…וְעַתָּה֩ לְכָה־נָּ֨א אָֽרָה־לִּ֜י אֶת־הָעָ֣ם הַזֶּ֗ה כִּֽי־עָצ֥וּם הוּא֙
“And now, go please and curse this people for me, since they are too numerous for me…”
Balak, the king of Moav, becomes frightened when he hears about the Israelites who are camping in a nearby valley. So, he sends messengers out to the reclusive sorcerer Bilam, to request that he put a curse on the Israelites. At first, Bilam refuses. But after several requests, he concedes and rides out on his donkey. Next, there’s a strange and unique passage – one of only two instances in the Torah of talking animals. (The other one is the talking snake in the Garden of Eden).
In this passage, Bilam rides out on his donkey through a vineyard, when suddenly an angel appears and blocks his path with sword drawn. But, only the donkey can see the angel; Bilam is oblivious to it. The donkey veers off the path to avoid the sword-wielding angel, and accidentally presses Bilam’s foot into a wall. Bilam gets angry and hits donkey with a stick, at which point the animal opens her mouth and speaks:
מֶה־עָשִׂ֣יתִֽי לְךָ֔ Ma asiti l’kha?
“What have I done to you?”
Bilam yells back:
“Because you mocked me! If I had a sword I’d kill you right now!”
Says the donkey:
“Am I not your donkey that you’ve ridden until this day? Have I ever done anything like this before?”
“No,” admits Bilam.
Suddenly, Bilam’s eyes are magically “uncovered” and he too sees the angel with the sword. Bilam bows, apologizes and offers to turn back. The angel tells him no, but he should be careful to only say the words that God will place in his mouth to say.
So, Bilam goes on his way, and meets up with King Balak, who pleads with Bilam to curse the Israelites. But, every time Bilam opens his mouth, he pronounces blessings instead. King Balak tries again and again to get Bilam to curse, bringing him to different places on a mountain overlooking the Israelite camp, as if that would change something. But every time, it just comes out more blessings. In Bilam’s final blessing, he says,
נְאֻ֤ם בִּלְעָם֙ בְּנ֣וֹ בְעֹ֔ר וּנְאֻ֥ם הַגֶּ֖בֶר שְׁתֻ֥ם הָעָֽיִן׃
“The words of Bilam son of Beor, the words of the man with an open eye…”
נְאֻ֕ם שֹׁמֵ֖עַ אִמְרֵי־אֵ֑ל אֲשֶׁ֨ר מַחֲזֵ֤ה שַׁדַּי֙ יֶֽחֱזֶ֔ה נֹפֵ֖ל וּגְל֥וּי עֵינָֽיִם׃
“The words of the one who hears the sayings of God, who sees the vision of Shaddai, while fallen and with uncovered eyes…”
מַה־טֹּ֥בוּ אֹהָלֶ֖יךָ יַעֲקֹ֑ב מִשְׁכְּנֹתֶ֖יךָ יִשְׂרָאֵֽל׃ – Mah tovu ohalekha Yaakov, mishkenotekha Yisrael!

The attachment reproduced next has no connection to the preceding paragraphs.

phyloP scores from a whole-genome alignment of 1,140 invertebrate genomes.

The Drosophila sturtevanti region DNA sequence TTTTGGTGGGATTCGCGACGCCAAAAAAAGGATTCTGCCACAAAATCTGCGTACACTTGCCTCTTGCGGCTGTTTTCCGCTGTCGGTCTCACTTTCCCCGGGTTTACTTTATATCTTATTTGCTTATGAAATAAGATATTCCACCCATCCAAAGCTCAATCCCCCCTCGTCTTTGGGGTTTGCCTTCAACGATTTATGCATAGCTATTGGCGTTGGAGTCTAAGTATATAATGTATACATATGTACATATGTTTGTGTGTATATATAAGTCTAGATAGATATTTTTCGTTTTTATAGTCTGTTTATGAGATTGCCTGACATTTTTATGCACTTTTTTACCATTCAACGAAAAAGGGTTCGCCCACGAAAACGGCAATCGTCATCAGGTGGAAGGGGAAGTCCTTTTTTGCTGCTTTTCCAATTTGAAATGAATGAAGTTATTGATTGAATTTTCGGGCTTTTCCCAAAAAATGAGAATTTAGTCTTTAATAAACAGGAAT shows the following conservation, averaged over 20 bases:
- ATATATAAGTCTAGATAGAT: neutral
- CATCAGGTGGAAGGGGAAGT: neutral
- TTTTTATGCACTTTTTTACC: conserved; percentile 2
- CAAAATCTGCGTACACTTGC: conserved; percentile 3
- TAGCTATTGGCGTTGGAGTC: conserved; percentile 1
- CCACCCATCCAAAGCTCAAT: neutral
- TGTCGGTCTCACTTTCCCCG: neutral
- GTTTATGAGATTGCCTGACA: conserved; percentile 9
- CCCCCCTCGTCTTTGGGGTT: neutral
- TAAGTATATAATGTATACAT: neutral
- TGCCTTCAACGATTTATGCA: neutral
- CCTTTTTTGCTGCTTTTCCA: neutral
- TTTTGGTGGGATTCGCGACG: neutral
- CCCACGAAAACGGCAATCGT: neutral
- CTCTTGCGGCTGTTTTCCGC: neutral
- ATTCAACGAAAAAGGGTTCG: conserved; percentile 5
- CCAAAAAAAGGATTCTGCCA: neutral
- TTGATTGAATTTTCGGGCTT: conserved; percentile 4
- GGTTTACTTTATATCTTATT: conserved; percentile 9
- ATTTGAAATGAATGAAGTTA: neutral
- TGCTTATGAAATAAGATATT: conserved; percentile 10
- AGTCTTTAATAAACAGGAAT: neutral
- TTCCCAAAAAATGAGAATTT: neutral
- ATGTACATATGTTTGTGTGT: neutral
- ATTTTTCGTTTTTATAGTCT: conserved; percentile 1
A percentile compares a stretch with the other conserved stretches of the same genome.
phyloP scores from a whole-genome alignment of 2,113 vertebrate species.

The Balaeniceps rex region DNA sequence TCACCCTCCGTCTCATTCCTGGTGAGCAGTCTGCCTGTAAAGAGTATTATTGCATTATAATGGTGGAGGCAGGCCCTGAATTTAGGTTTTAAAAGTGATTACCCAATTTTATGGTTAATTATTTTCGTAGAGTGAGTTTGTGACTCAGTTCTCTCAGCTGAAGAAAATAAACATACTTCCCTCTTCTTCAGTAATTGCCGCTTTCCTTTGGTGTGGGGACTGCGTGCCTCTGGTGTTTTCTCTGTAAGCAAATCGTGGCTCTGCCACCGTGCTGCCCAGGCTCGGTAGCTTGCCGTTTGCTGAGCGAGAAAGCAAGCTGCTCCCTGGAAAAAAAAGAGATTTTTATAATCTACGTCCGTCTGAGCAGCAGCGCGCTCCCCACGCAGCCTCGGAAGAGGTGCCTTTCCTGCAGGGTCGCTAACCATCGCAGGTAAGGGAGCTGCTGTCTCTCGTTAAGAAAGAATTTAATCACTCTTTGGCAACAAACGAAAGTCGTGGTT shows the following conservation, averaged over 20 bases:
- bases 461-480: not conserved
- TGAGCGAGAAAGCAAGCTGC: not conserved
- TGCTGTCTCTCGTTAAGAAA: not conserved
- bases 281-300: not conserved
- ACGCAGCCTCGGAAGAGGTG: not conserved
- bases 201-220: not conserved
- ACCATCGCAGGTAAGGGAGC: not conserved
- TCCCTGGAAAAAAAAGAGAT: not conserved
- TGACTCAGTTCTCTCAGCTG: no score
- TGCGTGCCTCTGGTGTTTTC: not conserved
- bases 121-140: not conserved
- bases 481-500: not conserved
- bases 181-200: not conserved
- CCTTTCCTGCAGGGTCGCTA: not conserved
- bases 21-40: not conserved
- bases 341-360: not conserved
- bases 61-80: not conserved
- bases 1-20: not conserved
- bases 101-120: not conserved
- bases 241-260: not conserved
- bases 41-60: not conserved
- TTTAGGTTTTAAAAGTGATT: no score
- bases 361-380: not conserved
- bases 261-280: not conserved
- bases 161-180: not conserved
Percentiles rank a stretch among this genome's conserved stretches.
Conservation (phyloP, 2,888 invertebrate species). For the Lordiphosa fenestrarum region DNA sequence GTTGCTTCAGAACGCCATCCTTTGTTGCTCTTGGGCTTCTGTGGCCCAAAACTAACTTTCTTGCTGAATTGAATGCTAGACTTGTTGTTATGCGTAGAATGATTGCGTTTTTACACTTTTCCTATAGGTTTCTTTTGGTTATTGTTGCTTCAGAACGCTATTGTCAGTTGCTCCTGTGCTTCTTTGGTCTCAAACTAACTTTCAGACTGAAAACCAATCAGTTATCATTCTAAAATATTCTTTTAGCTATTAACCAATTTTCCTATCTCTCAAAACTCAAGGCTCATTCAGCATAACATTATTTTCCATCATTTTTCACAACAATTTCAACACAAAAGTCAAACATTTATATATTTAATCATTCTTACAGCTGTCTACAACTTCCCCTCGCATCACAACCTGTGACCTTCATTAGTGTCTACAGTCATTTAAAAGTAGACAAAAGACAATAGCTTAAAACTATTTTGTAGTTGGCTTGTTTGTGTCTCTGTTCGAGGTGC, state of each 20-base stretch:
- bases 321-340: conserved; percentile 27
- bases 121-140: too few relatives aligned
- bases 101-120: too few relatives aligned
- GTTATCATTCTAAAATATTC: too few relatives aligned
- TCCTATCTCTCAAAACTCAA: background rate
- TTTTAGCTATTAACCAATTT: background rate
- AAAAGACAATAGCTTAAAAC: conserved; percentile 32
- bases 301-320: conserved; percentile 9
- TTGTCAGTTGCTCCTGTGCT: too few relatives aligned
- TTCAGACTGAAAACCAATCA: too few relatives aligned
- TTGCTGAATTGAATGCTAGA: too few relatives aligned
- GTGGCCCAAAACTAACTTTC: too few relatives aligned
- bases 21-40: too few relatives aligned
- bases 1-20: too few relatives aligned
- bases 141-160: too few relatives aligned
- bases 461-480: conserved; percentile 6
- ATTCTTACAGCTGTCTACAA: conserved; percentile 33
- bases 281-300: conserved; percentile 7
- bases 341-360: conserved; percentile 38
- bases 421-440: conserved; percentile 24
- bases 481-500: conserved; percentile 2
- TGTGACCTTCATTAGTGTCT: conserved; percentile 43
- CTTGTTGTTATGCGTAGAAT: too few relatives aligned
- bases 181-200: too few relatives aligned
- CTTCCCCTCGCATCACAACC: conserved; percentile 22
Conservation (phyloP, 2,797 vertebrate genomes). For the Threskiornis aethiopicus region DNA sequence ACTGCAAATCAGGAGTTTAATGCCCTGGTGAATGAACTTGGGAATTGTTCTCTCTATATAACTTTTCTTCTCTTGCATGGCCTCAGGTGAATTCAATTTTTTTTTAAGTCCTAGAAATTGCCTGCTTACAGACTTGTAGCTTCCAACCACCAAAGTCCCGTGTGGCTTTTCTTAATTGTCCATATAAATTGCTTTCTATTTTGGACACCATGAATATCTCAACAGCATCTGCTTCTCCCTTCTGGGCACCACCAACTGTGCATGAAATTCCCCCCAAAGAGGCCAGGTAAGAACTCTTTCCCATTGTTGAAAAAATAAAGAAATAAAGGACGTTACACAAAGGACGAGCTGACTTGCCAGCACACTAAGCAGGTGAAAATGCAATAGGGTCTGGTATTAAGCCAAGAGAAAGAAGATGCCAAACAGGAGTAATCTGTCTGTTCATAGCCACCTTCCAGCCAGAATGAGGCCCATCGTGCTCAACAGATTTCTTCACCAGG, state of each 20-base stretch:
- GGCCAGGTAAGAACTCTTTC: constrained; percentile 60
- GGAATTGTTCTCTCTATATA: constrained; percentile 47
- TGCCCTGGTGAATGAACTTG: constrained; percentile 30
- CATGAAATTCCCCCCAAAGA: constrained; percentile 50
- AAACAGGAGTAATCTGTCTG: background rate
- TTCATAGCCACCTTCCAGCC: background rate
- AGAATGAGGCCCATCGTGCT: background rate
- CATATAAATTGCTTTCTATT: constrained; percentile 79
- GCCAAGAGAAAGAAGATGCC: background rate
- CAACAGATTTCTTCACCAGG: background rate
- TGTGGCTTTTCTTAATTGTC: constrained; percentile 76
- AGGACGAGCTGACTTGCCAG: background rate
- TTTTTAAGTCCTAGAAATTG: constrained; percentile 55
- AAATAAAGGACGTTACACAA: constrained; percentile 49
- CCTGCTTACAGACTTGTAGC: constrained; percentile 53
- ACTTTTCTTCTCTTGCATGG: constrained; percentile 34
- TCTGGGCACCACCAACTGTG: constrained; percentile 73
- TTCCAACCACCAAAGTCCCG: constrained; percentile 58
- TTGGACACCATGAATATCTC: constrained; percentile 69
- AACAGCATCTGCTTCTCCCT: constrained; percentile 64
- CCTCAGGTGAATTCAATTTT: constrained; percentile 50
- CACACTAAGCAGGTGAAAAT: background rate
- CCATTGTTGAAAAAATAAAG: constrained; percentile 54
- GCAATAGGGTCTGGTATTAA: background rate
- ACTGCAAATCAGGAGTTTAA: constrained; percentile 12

“How wonderful are your tents, O Jacob, your dwelling places O Israel!”
…כְּגַנֹּ֖ת עֲלֵ֣י נָהָ֑ר… כַּאֲרָזִ֖ים עֲלֵי־מָֽיִם׃ יִֽזַּל־מַ֙יִם֙ מִדָּ֣לְיָ֔ו וְזַרְע֖וֹ בְּמַ֣יִם רַבִּ֑ים
Like gardens by a river… like cedars by water, their boughs drip with moisture, their roots have abundant water…
- BaMidbar (Numbers) 24:3-6, Parshat Balak
Water is such a powerful metaphor for consciousness, not only because of its ability to take the shape of the vessel into which it is poured, but because it is so fundamental – not only is it an essential nutrient that makes up about 70% of our bodies, but it is also the medium through which we are cleansed on both inner and outer levels.
Similarly, just as our bodies are made primarily out of water, on the inner level we are fundamentally made out of awareness. And just as our physical bodies become polluted and must be regularly purified with the help of water, so too we are affected by every experience – everything that happens to us, every emotion we feel, every thought that arises. We are, in a sense, like sponges, absorbing the energies of all that we experience, constantly.
Fortunately, just like a sponge that is cleaned with water, so too we can get clean on the inner level. Whatever we experience, no matter how intense, traumatic, or disappointing, is ultimately not who we really are; it eventually leaves our consciousness if we know how to rinse, squeeze, and rinse again.
And, if we don’t immerse frequently in the waters of Presence, then just like a sponge, we can dry out. The dried-out sponge can neither absorb anything new, nor can it be distinguished from all the dried-on schmootz within it. Similarly, when we become “dried out,” our belief systems are frozen; we can’t see anything new, but rather we perceive everything through the screen of our preconceptions. The inner “pollution” becomes indistinguishable from who we are.
But, no matter how dried out and encrusted we might become, just like the sponge – soak it in the water of awareness and the life comes back. If you are really dried out, it might take some time for the water to penetrate. But once it does, you will know, because all that stuff you thought was you will start rinsing away.
מַה־טֹּ֥בוּ אֹהָלֶ֖יךָ יַעֲקֹ֑ב מִשְׁכְּנֹתֶ֖יךָ יִשְׂרָאֵֽל׃
Mah tovu – How good are your tents, O Jacob, Your dwellings, O Israel! (Numbers 24:5)
“Jacob” and “Israel” are the before and after of inner cleansing. At first you may be practicing – meditating, davening, learning – but you still feel like a dried-out sponge, because the waters of awareness haven’t penetrated yet. That’s ohalekha Ya’akov – the “tents of Jacob” – because you’re sitting and working in the “tent” of goal-oriented practice.